(Ecampus is part of Extended Campus, which rolls up to Educational Outreach, and then to the Division of University Outreach and Engagement. The Division has a full and flourishing family tree!)
If asked, I would guess that the podcast focuses on research related to online learning. But no, its purpose is broader than that. “Research in Action” addresses topics and issues facing researchers across the nation with goals to increase research literacy and build community among researchers.
For those in the Division conducting research, there is much to learn and contribute. For those of us curious about the scientific process and research conducted at universities, accessible information is also available.
Podcasts are recorded and are available on the Ecampus Research Unit website and on iTunes, SoundCloud, and Stitcher.
“No researcher has all of the skills or expertise, and it’s incredibly valuable to have researchers come in with a diverse range of experiences and talk about these niche areas,” Linder said.
“Research in Action” has already published four episodes and has received more than 500 downloads. Over a dozen guests have been pre-recorded and more than 10 episodes are in production.
Upcoming “Research in Action” episodes include:
Jim Kroll, Office of the Inspector General, National Science Foundation, discussing research misconduct.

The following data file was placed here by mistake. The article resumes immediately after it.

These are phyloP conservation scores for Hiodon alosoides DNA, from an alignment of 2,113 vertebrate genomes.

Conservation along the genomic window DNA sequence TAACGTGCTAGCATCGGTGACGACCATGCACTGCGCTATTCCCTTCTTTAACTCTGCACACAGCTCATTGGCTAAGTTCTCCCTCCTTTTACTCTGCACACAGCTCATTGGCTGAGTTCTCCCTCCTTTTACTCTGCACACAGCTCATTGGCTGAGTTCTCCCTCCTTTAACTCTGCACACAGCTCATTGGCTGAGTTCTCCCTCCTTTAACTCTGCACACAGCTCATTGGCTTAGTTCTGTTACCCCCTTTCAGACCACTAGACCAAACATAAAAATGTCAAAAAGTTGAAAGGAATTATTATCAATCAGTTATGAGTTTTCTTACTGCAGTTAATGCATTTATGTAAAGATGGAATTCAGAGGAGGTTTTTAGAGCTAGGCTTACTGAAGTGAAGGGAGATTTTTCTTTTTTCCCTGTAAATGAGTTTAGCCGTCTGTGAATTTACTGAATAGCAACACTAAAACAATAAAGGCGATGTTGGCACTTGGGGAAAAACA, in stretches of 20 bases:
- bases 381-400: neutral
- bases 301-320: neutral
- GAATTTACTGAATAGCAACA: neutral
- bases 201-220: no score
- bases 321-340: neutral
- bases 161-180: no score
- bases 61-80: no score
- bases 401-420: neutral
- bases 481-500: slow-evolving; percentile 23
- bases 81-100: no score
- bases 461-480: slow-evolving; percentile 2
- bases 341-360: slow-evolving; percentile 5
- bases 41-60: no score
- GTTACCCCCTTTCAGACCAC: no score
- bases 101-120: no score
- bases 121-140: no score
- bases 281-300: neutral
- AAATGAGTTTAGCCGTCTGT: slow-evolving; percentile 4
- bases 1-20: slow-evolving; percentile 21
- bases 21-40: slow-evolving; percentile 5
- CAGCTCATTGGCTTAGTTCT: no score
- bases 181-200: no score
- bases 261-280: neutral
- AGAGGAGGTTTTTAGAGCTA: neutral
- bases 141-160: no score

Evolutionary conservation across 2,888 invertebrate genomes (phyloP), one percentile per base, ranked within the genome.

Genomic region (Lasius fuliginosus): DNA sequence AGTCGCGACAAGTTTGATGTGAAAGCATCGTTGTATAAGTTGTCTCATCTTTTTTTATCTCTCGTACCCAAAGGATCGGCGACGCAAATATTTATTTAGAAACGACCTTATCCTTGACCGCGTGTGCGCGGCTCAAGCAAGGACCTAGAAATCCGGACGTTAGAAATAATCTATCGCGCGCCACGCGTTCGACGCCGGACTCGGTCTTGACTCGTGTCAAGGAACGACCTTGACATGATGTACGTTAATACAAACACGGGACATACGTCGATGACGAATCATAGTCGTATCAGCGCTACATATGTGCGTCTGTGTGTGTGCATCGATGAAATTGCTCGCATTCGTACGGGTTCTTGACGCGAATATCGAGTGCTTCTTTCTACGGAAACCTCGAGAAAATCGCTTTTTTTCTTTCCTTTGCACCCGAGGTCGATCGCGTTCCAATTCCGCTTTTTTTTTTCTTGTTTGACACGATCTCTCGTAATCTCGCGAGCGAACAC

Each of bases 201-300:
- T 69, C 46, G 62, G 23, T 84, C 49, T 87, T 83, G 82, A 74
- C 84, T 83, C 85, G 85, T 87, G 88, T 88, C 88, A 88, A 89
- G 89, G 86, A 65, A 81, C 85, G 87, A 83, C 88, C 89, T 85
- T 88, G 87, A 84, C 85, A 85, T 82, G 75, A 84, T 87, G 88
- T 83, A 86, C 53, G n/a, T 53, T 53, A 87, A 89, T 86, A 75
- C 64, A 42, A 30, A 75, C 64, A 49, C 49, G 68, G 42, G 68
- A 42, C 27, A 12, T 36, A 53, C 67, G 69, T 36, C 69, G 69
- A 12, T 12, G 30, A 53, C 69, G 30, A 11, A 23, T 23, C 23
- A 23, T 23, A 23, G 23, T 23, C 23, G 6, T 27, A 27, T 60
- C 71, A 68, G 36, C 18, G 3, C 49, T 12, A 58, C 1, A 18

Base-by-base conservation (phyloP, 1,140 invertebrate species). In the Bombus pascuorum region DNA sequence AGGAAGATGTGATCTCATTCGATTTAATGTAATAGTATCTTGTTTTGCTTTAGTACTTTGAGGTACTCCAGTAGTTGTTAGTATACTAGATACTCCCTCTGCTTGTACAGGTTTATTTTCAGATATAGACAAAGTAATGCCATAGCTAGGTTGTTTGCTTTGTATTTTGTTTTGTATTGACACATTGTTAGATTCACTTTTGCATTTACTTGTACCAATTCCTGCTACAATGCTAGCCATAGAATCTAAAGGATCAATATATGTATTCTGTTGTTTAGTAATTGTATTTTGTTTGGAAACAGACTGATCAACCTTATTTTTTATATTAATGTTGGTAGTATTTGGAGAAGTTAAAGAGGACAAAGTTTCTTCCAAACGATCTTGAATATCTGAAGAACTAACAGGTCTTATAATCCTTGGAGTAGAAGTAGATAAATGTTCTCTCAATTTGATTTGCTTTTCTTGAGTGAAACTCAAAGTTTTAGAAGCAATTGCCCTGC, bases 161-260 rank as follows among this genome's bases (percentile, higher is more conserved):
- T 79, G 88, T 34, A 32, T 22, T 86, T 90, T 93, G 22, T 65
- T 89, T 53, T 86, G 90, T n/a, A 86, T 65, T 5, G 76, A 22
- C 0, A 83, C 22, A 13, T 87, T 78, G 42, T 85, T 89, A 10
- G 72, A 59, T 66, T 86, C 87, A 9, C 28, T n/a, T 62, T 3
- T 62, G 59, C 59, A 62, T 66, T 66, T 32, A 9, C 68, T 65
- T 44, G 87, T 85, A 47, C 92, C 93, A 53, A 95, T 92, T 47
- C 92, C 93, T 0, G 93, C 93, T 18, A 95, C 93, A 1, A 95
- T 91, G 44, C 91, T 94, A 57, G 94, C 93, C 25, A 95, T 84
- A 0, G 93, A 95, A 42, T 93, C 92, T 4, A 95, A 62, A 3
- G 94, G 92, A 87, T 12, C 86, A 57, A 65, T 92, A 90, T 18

Nina Huntemann, researcher at edX, learning new research skills at mid-career.
Joshua Weller, psychology researcher from OSU, discussing psychometrics.
The team of Ariel Ginsburg, Dionisia Morales, and Luisa Santamaria will help OSU Extension Service broaden its audience base and increase confidence that we are serving the needs of an underserved population.
The team received a Professional Development Fund grant from the Association for Communication Excellence (ACE) for their project titled “What Workers Think: Communication Needs Assessment for Latino Farm and Nursery Workers.”
Ginsburg and Morales are publishing managers with Extension & Experiment Station Communications (EESC) and Santamaria is an Extension plant pathology specialist and assistant professor focusing on farm and nursery pests and integrated pest management (IPM). She is also a bi-lingual educator, providing hands-on training to nursery and farm workers on a range of issues related to IPM, food safety, plant pathology, and pest life cycle.